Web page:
My configuration files (the so-called “dot” files) are in a private Git repo, which I use to keep my settings updated across various systems.
That said, I’m going to make a special effort to keep my . (As a matter of course, I keep my
~/.vimrc file updated in this public Gist
~/.vimrc here now.) I use Vim a lot, and I’ve spent a long time customizing and elaborating on my setup, accumulating a lot of tricks that are useful to pass on. Someday, perhaps I’ll write a Vim autocommand that updates the Gist automatically, but for now, it’s a labor of love.
One of the things I finally got around to doing recently is organizing my Vim settings into a scheme I can keep up. Interesting tip to know about Vim: if you type
:options, you get a window describing all the available core settings organized into twenty-six sections, along with a small description of each setting1. The neat thing is that this window gives such a great template for organizing your existing settings.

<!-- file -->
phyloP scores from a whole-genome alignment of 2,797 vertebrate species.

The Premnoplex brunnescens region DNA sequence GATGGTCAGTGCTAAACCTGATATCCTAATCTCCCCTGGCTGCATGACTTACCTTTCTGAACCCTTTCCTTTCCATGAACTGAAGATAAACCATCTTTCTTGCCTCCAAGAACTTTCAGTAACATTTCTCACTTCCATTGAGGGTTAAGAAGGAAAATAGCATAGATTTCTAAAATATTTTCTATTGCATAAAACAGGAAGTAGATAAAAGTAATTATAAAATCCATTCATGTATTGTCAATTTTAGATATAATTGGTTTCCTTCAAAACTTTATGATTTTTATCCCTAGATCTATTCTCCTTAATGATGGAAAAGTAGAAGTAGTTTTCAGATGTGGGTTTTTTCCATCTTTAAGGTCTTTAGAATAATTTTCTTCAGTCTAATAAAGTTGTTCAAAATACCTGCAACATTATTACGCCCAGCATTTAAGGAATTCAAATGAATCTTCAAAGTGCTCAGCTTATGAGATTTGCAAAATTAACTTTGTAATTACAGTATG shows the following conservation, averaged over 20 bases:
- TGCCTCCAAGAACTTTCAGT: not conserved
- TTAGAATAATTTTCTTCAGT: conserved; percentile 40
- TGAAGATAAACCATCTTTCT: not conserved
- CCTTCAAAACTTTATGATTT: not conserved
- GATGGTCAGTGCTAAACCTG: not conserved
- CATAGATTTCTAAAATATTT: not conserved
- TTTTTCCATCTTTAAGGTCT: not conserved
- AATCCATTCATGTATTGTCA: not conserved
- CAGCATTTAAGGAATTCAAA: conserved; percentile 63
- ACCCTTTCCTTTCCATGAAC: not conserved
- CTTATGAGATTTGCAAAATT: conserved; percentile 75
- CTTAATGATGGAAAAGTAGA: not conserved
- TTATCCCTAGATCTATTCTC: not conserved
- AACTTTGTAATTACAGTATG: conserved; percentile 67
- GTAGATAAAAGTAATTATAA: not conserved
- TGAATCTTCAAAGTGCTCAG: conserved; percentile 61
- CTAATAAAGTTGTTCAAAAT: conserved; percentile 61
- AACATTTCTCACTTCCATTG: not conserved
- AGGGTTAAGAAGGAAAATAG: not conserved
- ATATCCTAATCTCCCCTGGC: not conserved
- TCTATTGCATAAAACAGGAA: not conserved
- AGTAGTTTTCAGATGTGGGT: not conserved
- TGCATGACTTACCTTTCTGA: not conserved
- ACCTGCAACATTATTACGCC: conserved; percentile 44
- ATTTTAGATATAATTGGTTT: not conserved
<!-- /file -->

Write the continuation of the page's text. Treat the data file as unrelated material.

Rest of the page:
I took this to its extreme and put everything into this organizational scheme the best I could, moving everything around and tucking things into neat little folds throughout. When I open my
~/.vimrc to modify a setting, it’s easy to find the right section, open the fold, and go to town. Thanks to a modeline, I’m always presented with this compact set of folds ready to go. Best of all, when I have new settings, I know right where it goes. All of this adds up together to dramatically reduce the friction of improving my settings altogether. Truthfully, this cuts weirdly down on my anxiety around messing with my settings. I worried before about making an unmanageable mess even worse.
Is it weird to carry around so many feelings about a settings file?